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The King's Birthday Reception

The British monarch’s official birthday is not held on the same day each year, but instead is observed on a Saturday in June, usually the first or second weekend of the month. And the reason for the second birthday date? It's the British weather. The sovereign’s official birthday involves a lot of outdoor activities—such as the Trooping of the Colour military parade—and so the festivities were assigned a date when it was most likely to be a sunny day. This double birthday tradition dates back to 1748, when the annual summer military cavalcade became a celebration of the king as well as the armed forces—even though George II’s birthday was in October. Since then a monarch’s official birthday has generally been held in the summer, often quite removed from their actual day of birth. Edward VII was born in November, but his official birthday celebration was always held in May or June, Elizabeth II's birth date was April 21 and Charles III was also born in November and has followed the convention in the hope that good weather will allow the British people and tourists alike, to celebrate in style.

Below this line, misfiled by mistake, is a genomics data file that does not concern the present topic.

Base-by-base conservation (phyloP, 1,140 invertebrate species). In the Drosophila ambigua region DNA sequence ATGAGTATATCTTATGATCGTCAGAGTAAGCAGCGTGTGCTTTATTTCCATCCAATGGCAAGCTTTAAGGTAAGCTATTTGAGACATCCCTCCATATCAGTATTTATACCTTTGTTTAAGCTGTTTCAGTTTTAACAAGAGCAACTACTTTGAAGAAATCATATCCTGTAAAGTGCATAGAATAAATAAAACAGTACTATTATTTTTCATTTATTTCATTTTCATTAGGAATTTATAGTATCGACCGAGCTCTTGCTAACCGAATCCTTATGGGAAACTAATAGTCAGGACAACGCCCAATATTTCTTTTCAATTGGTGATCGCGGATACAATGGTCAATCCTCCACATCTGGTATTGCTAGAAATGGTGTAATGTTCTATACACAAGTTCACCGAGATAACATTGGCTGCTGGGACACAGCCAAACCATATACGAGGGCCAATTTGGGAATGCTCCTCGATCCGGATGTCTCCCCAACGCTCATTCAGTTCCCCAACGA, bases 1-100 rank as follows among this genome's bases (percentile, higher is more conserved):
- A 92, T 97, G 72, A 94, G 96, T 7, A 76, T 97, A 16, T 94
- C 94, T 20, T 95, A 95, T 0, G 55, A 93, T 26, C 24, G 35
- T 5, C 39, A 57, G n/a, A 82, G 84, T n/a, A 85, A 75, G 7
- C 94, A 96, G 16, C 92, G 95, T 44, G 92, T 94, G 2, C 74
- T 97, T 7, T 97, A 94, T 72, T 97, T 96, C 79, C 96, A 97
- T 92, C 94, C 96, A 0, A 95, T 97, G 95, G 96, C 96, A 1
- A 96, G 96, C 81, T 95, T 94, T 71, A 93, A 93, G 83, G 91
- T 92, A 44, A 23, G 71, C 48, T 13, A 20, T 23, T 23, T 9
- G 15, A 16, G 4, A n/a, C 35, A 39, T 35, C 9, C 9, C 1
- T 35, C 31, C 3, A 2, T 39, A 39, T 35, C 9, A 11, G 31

His Excellency will celebrate with a garden party for around 500-600 guests. Invites go out to members of the Royal Court and states of Guernsey, Island Services, patronages of the Lieutenant-Governor and his wife, community and professional organisations and a host of other guests from across the islands. They sing the national anthem and His Excellency presents any Bailiwick Honours that have been presented in the King's New Year's Honours List. A lovely occasion, fingers crossed it doesn't rain.  

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Government House

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